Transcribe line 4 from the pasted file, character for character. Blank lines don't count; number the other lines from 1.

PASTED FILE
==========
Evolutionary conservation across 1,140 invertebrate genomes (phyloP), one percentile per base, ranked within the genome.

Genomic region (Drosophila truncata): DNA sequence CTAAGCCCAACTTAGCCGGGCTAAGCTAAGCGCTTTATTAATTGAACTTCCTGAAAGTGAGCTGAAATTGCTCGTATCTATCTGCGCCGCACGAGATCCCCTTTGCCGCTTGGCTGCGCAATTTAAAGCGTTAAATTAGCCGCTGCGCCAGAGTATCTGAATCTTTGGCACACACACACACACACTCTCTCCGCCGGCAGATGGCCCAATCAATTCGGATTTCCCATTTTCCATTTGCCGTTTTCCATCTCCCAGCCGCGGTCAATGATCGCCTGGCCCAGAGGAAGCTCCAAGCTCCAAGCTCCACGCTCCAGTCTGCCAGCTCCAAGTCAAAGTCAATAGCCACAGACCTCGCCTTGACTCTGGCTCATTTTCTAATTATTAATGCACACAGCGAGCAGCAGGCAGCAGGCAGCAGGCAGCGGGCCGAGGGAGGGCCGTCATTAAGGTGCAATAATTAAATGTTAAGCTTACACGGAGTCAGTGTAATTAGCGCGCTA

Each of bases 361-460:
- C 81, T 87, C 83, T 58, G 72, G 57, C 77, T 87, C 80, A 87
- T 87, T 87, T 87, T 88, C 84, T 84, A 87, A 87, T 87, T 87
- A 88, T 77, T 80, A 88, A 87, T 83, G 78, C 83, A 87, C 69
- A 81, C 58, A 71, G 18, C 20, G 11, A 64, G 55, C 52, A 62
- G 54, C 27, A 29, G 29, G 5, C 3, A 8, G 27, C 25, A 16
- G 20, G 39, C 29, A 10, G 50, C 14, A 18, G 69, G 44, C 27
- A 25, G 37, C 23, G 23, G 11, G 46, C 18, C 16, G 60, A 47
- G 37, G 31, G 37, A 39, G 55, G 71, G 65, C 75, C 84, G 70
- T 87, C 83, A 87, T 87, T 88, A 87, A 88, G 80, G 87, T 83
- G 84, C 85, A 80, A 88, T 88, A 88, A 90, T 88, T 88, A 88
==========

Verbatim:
- C 81, T 87, C 83, T 58, G 72, G 57, C 77, T 87, C 80, A 87